As companies continue to search for more environmentally regenerative materials to use in manufacturing, the tire industry is beginning to revisit an old Soviet method of rubber cultivation, using a plant that is considered a pesky weed in the West—dandelions.
A major tire company in Germany has partnered with the University of Aachen to produce dandelion rubber tires in a bid to cut back on landfill waste, microplastic pollution, deforestation, and economic shortcomings related to rubber tree cultivation.
While the concept of “dandelion rubber” seems like a Harry Potter spell waiting to happen, as mentioned previously, it was actually developed by the Soviet Union in their quest for self-sufficiency.
Reporting from DW tells the story of a scavenger hunt across the largest country ever, and the testing of more than 1,000 different specimens before dandelions growing in Kazakhstan were found to be a perfect fit.
Previously, the world used the rubber trees, mostly Hevea brasiliensi, from Brazil, but during the Second World War the major powers of the USSR, UK, US, and Germany, were all cultivating dandelions for rubber manufacturing.
Now, Continental Tires is producing dandelion rubber tires called Taraxagum (which was inspired by the genus name of the species, Taraxacum). The bicycle version of their tires even won the German Sustainability Award 2021 for sustainable design.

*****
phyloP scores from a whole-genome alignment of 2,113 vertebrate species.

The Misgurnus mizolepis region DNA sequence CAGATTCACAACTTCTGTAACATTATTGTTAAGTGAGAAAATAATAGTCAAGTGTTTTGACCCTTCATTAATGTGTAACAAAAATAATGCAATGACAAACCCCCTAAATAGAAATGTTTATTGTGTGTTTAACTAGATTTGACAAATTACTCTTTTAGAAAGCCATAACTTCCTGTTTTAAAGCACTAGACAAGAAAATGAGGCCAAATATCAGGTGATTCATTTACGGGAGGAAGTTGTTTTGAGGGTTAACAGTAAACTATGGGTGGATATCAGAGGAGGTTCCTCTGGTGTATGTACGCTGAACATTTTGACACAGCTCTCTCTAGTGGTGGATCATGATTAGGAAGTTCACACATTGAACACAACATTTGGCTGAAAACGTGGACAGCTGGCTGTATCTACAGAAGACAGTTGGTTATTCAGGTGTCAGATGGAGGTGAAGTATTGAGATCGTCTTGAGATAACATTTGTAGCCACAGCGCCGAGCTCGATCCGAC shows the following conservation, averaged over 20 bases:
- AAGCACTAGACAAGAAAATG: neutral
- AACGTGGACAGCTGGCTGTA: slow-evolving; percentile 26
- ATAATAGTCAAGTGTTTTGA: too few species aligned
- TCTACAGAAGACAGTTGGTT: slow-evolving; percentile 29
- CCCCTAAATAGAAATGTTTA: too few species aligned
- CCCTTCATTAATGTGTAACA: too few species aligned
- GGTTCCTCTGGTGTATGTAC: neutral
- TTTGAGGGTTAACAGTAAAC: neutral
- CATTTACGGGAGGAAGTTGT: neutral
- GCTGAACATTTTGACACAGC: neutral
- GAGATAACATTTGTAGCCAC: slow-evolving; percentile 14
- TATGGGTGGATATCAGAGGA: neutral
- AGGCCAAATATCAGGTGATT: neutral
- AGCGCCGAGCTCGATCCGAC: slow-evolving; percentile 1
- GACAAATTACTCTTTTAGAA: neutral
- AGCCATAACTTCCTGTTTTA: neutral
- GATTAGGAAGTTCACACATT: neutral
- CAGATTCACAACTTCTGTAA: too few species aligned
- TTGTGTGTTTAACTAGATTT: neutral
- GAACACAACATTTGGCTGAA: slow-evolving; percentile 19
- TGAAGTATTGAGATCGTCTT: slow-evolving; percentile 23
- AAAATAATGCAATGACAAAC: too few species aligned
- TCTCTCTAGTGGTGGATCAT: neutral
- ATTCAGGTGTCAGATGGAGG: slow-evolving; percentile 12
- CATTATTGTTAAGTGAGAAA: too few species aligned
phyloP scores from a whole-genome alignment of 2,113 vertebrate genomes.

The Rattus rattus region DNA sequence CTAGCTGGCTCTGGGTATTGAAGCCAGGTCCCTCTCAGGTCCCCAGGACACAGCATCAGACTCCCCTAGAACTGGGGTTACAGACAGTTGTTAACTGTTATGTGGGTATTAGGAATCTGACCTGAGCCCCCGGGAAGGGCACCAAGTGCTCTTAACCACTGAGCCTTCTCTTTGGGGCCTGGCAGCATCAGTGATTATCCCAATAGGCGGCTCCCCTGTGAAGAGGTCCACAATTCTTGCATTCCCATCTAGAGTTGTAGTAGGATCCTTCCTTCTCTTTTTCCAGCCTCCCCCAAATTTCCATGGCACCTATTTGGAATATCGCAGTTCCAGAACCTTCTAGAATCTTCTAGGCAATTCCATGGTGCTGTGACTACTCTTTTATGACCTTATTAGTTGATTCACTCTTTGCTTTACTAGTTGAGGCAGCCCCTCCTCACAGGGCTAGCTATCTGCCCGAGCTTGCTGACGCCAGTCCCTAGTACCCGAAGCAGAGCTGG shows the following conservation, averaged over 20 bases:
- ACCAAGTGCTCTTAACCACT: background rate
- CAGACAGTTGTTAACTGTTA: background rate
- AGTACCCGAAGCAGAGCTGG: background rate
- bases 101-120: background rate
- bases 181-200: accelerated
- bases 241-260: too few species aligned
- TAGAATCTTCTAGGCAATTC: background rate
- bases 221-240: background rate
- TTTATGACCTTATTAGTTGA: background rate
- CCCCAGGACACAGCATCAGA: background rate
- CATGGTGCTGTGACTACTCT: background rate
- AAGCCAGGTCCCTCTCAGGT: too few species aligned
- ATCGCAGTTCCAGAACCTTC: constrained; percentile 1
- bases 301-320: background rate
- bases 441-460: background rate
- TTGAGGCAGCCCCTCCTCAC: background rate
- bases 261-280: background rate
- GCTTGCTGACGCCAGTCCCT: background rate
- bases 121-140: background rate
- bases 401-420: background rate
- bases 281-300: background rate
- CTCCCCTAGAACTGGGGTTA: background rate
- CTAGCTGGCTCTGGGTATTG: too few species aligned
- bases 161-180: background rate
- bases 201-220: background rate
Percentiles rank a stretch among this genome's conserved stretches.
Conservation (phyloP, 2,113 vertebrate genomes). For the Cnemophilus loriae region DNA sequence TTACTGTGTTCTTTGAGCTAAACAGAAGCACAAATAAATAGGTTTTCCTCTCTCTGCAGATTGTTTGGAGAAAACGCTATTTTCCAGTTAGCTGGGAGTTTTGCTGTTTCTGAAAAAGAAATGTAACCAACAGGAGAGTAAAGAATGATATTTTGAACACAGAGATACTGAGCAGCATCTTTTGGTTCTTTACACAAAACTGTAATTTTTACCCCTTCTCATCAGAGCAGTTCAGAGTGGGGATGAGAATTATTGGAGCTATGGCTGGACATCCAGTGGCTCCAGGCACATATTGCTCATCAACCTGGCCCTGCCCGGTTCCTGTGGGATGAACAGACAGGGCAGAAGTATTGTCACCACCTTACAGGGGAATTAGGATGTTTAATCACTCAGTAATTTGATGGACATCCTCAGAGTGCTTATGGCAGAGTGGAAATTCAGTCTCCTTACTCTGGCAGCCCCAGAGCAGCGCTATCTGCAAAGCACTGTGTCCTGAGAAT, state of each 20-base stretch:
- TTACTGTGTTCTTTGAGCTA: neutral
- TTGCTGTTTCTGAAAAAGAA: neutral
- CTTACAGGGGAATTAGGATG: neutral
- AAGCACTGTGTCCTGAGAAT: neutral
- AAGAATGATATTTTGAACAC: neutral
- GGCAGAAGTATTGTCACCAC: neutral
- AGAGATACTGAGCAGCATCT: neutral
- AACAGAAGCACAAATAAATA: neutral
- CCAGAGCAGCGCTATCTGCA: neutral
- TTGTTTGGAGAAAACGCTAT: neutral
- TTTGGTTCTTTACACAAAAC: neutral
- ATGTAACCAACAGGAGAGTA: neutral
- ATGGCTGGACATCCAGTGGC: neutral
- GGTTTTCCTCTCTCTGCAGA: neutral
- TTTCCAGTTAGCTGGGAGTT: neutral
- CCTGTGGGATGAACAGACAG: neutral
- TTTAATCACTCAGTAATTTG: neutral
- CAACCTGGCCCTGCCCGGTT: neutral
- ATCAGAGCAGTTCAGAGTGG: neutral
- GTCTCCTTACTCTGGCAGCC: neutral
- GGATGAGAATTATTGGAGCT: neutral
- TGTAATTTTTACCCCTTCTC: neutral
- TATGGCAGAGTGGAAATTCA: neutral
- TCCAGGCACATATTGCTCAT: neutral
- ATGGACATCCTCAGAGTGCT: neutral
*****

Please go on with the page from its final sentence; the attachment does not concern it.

“The fact that we came out on top among 54 finalists shows that our Urban Taraxagum bicycle tire is a unique product that contributes to the development of a new, alternative and sustainable supply of raw materials,” stated Dr. Carla Recker, head of development for the Taraxagum project.
The report from DW added that the performance of dandelion tires was better in some cases than natural rubber—which is typically blended with synthetic rubber.
Capable of growing, as we all know, practically anywhere, dandelion needs very little accommodation in a country or business’s agriculture profile. The Taraxagum research team at Continental hypothesizes they could even be grown in the polluted land on or around old industrial parks.
Furthermore, the only additive needed during the rubber extraction process is hot water, unlike Hevea which requires the use of organic solvents that pose a pollution risk if they’re not disposed of properly.
Representing a critical early-season food supply for dwindling bees and a valuable source of super-nutritious food for humans, dandelions can also be turned into coffee, give any child a good time blowing apart their seeds—and, now, as a new source for rubber in the world; truly a wondrous plant.